The study was commissioned by the Massena Business Development Corporation, the St. Lawrence County Chamber of Commerce and the towns of Massena, Brasher and Louisville, New York, and Bion.

Bion is currently engaged in discussions with representatives of local governmental bodies in the St. Lawrence County area, including without limitation, County officials, state government agencies and authorities related to both rail and sea transportation, and local town officials. These discussions revolve around the issues related to transporting corn from the Midwest, transportation and distribution of the various components of the proposed Integrated Project and specific site locations for all aspects of the proposed Project.

Upon receiving the endorsement of St. Lawrence County, Bion intends to proceed to negotiate its infrastructure and transportation agreements related to the importation of corn from the Midwest. In addition, Bion will seek to option appropriate sites for all aspects of the Project and work with local, state and federal area representatives to secure the appropriate financial and other support necessary for the Project.

Although not the focus of this particular study, the impact of Bion's technology on greenhouse gases was also discussed at the press conference. Based upon modeling performed by Econergy International, a carbon markets consulting firm and renewable Independent Power Producer, Bion has determined that its 84,000-head Integrated Project will generate close to 500,000 tons of carbon dioxide equivalents (greenhouse gases) per year less than a traditional livestock operation with the same number of cattle. This reduction is roughly equivalent to removing approximately 80,000 automobiles from service.

About Bion: Bion's patented technology platform largely mitigates the environmental impacts of livestock facilities, such as dairies and cattle feedlots, and significantly reduces the acreage required per animal. The technology enables a substantial increase in scale, resulting in economic advantages and increased profitability through improved resource and operational efficiencies.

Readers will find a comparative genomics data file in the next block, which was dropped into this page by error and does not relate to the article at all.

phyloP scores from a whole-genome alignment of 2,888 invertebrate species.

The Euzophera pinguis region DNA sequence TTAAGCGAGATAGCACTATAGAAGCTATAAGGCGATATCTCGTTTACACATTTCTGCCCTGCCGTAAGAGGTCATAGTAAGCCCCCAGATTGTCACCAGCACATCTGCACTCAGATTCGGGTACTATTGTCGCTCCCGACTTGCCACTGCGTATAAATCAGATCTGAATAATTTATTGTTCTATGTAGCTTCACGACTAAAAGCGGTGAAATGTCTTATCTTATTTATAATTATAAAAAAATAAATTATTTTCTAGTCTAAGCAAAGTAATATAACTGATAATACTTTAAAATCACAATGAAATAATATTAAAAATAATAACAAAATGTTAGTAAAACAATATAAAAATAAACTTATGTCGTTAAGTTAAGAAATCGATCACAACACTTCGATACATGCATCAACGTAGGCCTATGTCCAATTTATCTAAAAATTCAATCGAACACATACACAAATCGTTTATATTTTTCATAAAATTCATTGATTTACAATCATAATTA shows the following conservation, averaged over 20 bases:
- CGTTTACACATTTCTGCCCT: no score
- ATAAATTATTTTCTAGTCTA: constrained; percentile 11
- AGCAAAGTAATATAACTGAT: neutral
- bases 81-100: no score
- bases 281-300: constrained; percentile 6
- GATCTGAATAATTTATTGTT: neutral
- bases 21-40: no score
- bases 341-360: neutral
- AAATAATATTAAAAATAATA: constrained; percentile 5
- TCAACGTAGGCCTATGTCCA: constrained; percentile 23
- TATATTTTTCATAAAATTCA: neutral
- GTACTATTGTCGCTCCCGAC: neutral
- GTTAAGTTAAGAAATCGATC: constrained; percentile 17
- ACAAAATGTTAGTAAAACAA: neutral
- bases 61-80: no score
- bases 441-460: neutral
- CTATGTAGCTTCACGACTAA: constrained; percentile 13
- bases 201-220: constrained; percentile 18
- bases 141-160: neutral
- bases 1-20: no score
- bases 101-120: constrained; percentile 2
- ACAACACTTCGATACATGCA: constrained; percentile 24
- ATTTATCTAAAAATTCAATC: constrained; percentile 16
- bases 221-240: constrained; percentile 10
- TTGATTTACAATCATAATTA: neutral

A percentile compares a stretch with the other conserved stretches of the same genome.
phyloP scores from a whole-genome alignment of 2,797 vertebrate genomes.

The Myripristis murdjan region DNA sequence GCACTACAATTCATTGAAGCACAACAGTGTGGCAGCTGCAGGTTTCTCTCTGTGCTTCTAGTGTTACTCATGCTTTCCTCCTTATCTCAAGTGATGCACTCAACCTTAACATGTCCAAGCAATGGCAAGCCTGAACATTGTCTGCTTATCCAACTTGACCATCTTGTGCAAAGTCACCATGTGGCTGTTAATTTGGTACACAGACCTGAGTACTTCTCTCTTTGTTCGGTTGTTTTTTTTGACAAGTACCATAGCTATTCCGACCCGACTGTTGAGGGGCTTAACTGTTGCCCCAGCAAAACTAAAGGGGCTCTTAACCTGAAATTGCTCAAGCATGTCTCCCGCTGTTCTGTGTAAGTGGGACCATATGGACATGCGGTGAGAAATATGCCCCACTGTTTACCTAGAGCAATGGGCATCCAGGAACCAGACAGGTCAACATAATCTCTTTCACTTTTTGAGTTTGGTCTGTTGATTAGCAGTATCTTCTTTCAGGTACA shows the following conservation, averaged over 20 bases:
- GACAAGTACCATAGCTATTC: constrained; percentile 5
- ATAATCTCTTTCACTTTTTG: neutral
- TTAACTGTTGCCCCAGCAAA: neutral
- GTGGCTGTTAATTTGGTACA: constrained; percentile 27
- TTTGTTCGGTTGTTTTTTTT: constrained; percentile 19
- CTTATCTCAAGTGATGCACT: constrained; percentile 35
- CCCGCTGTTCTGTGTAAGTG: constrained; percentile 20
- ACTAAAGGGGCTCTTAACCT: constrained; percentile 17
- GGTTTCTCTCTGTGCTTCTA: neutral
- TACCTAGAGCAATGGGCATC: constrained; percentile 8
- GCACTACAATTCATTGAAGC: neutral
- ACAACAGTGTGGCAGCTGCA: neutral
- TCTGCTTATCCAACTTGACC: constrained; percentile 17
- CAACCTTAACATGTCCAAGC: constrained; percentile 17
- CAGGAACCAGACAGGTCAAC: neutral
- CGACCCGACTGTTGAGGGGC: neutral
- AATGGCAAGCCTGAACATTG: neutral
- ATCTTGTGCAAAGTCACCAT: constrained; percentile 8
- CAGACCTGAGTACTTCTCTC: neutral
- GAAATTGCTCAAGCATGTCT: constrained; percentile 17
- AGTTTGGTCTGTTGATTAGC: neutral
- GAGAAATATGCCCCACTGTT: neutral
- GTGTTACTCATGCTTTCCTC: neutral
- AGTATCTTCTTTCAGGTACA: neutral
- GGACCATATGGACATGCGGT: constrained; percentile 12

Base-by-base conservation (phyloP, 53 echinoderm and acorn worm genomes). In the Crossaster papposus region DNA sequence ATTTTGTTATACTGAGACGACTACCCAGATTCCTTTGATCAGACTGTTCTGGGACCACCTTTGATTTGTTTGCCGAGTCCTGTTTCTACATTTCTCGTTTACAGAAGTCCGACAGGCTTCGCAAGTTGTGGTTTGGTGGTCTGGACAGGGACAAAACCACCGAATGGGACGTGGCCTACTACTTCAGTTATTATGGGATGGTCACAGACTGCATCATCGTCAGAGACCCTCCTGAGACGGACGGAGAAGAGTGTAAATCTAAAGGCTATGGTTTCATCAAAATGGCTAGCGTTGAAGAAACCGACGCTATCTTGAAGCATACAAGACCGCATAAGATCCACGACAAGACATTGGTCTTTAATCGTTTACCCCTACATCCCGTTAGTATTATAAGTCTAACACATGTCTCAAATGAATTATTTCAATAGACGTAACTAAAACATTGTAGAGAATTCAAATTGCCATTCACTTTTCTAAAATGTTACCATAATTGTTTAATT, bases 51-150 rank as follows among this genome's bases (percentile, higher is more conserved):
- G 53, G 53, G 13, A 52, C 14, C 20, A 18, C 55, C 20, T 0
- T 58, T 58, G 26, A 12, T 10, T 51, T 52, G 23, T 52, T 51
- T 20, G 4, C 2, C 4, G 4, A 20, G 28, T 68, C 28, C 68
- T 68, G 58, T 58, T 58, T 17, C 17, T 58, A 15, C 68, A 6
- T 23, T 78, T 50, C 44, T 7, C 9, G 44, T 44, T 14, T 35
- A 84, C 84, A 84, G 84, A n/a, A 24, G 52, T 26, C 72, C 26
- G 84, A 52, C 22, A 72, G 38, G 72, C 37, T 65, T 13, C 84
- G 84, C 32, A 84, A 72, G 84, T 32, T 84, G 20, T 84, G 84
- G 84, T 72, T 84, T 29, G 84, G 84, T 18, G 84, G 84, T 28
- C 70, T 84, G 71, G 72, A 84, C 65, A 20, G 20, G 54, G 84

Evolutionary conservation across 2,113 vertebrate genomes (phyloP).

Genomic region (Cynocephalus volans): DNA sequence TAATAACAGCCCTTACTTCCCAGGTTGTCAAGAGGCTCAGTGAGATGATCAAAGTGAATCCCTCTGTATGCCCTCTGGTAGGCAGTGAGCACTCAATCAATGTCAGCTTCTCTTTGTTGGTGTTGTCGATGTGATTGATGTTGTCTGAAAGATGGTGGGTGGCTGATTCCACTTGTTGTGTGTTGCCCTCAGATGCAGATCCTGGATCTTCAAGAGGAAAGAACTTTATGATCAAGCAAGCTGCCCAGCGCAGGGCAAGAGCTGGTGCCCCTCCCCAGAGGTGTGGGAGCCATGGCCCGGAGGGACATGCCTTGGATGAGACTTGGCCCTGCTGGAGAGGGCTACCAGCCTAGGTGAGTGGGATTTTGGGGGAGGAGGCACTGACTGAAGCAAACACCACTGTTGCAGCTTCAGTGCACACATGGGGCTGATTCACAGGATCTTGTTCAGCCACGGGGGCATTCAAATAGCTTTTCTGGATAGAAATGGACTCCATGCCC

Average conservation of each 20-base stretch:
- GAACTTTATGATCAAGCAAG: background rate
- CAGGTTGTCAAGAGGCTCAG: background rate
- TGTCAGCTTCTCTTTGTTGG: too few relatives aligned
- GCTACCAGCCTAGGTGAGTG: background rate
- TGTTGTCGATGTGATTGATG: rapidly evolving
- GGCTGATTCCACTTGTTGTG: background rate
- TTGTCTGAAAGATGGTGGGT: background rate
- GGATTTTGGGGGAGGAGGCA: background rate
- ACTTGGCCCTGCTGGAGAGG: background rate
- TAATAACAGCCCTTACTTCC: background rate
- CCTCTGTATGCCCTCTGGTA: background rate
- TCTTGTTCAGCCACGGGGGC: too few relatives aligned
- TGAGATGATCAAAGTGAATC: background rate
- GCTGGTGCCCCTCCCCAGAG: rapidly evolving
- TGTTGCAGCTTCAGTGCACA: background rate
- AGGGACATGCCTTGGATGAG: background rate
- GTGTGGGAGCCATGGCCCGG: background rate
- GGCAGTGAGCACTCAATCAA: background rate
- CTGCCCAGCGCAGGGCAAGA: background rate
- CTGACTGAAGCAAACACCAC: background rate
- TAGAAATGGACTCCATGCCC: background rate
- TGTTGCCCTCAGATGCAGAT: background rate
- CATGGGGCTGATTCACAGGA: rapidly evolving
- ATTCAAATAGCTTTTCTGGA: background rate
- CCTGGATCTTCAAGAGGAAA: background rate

Bion's technology creates the opportunity to develop sustainable integrated agriculture operations, comprised of large scale livestock operations balanced with highly-efficient biofuel production, in locations that maximize market opportunities. These state-of-the-art facilities incorporate onsite production and use of co-products - renewable energy produced from the livestock wastes and the distiller grains from the ethanol process - and produce significant advantages in environmental, energy and economic efficiency. For more information, see Bion's website: www.biontech.com.

This material includes forward-looking statements based on management's current reasonable business expectations. In this document, the word 'potential', 'will', 'proposed' and similar expressions identify certain forward-looking statements. These statements are made in reliance on the Private Securities Litigation Reform Act, Section 27A of the Securities act of 1933, as amended. There are numerous risks and uncertainties that could result in actual results differing materially from expected outcomes.

Contact information:

Mark A. Smith
Craig Scott
Vice President-Capital Markets/IR
303-843-6191 direct